Seeding for the Future at the Eastern Himalayan Botanic Ark
Mohan Chandra Borah, a farmer turned conservationist, donates 109 rice seeds varieties to the Eastern Himalayan Botanic Ark
Mahan Chandra Borah runs a unique library in the foothills of eastern Himalayas in Assam to preserve the rare indigenous rice varieties, one grain at a time. This library will help in securing genetic diversity for climate resilience.
'Annapurna Seed Library' is the only library in Northeast India exclusively preserving indigenous rice seeds. Borah's mission is to collect, promote and preserve the cultivation of heirloom rice in the region because of the growing climate change concern. He started the library 12 years ago from Meleng on the eastern outskirts of Jorhat in Assam. A history-graduate turned farmer was curious to find out the local varieties of rice in the nearby villages or hamlets. His subsequent efforts made it possible to build a library which now includes different varieties of rice like flood-tolerant, aromatic, black rice, etc.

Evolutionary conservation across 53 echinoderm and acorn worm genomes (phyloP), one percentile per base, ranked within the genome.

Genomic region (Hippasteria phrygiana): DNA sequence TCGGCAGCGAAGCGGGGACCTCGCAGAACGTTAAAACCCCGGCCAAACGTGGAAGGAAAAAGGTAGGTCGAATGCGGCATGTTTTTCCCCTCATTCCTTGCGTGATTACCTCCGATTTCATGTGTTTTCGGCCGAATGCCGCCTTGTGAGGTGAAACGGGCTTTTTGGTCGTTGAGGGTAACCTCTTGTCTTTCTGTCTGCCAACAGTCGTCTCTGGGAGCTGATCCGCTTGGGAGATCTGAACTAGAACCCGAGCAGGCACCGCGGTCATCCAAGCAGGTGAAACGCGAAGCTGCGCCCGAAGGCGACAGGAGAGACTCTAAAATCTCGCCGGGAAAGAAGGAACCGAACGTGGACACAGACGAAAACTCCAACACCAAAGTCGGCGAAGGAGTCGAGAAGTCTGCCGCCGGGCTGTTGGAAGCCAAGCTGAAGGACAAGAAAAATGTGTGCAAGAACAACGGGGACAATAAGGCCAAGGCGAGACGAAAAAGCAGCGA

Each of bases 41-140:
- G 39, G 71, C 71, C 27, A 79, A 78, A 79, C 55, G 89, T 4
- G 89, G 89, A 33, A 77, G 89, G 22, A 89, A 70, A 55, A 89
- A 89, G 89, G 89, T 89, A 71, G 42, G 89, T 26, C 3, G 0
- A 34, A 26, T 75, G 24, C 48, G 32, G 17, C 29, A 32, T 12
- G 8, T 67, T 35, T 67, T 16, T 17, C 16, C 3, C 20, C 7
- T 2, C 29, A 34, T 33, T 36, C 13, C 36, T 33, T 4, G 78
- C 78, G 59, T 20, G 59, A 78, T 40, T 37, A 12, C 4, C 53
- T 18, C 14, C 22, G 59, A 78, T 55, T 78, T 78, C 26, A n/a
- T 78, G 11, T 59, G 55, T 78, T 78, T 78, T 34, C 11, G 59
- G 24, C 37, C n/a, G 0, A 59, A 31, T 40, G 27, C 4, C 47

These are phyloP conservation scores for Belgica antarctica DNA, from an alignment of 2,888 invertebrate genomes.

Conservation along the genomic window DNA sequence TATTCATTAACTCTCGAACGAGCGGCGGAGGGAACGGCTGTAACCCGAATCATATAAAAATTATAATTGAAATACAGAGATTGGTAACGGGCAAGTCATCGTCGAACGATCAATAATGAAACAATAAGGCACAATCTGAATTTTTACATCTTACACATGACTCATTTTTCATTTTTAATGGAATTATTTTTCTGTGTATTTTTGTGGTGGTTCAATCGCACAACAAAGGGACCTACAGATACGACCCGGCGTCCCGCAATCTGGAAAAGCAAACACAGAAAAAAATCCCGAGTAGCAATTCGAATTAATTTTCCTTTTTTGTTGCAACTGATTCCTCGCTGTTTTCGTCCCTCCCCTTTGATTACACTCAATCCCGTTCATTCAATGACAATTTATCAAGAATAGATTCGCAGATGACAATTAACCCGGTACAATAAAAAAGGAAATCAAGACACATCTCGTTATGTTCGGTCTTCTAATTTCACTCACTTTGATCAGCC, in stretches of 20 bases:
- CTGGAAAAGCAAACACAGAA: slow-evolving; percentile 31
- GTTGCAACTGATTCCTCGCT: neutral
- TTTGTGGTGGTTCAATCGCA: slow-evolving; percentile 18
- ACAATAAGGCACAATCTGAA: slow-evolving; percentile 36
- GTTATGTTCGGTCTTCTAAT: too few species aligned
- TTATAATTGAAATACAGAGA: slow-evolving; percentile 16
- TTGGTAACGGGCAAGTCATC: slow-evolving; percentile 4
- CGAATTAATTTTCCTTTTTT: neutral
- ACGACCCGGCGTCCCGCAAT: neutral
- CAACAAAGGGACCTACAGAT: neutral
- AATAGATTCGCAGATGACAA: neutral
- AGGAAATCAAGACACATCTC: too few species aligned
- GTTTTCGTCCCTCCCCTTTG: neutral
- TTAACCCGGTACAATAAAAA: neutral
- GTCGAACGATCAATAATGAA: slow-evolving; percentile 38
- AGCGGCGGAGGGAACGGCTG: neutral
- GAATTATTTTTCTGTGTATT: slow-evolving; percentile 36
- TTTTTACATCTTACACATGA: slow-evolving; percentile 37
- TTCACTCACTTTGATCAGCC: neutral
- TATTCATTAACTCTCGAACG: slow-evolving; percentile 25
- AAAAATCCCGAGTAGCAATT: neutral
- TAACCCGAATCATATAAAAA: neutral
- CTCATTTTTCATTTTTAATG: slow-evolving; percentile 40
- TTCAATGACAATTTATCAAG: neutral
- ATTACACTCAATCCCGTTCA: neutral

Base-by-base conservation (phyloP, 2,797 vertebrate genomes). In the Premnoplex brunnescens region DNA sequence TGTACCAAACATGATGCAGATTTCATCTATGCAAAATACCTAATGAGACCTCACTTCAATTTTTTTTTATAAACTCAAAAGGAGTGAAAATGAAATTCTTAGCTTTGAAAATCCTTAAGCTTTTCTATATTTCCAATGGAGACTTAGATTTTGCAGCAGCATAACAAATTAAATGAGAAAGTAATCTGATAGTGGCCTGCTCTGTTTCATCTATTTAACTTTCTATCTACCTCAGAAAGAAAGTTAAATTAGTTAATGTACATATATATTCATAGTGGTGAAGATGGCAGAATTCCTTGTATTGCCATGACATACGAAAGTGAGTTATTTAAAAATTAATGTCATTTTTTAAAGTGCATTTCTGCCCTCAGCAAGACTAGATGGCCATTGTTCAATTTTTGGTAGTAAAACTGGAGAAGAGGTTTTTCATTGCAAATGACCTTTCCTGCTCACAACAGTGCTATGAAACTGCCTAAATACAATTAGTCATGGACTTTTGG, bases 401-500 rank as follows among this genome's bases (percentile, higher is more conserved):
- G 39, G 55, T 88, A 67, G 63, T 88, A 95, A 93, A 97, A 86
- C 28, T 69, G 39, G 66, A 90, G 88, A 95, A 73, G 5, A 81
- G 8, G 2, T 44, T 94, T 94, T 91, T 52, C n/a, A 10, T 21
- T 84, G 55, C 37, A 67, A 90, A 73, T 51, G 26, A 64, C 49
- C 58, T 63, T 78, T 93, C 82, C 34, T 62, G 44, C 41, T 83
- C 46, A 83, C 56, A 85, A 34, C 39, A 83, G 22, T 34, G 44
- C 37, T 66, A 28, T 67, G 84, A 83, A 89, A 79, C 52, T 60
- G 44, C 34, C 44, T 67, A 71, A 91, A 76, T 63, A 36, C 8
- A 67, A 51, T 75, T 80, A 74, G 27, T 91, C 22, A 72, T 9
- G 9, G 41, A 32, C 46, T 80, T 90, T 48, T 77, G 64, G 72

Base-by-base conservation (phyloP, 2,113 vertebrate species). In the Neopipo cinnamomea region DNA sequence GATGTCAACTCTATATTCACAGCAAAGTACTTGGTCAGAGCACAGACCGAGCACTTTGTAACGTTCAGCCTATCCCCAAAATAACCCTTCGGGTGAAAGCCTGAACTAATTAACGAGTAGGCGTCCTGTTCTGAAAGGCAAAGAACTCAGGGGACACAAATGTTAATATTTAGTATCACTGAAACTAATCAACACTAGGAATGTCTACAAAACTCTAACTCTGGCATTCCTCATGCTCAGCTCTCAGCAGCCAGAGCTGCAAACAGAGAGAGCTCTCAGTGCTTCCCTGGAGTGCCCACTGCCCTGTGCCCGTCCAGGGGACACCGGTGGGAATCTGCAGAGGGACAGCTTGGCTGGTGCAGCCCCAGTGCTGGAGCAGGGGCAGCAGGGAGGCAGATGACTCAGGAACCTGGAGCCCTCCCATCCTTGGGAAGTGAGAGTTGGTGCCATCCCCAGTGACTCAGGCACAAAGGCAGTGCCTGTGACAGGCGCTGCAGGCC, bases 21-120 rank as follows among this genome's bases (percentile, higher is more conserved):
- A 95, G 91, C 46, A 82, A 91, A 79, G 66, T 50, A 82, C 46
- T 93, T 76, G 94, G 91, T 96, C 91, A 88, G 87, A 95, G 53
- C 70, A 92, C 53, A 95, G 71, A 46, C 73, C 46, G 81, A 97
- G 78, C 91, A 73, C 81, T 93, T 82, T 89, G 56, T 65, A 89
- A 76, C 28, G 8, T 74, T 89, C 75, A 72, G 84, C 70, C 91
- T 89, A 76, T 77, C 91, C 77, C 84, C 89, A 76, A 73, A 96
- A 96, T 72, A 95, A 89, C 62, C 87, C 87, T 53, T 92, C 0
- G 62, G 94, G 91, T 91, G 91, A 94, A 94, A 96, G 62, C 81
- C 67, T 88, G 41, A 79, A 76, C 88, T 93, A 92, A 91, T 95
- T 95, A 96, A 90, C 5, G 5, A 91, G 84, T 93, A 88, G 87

Borah converted his seed bank, Annapurna, into a seed lending library and it is now a sister library of the California-based Richmond Grows Seed Lending Library. This is India’s first and Asia’s only seed landing library. The basic idea is that you plant the seeds, let some germinate, then return some of these next generation seeds for others to borrow. Annapurna is the only listed sister library from Asia.
Balipara Foundation is associated with Annapurna Seed Library and Mohan Borah has been kind towards us, donating 109 rice seeds varieties and some heritage crafts to the Eastern Himalayan Botanic Ark Naturenomics™ Museum. Mr. Borah is also conducting surveys in the villages across Assam to identify indigenous medicinal plants, endemic plants and brings them to his nursery to preserve.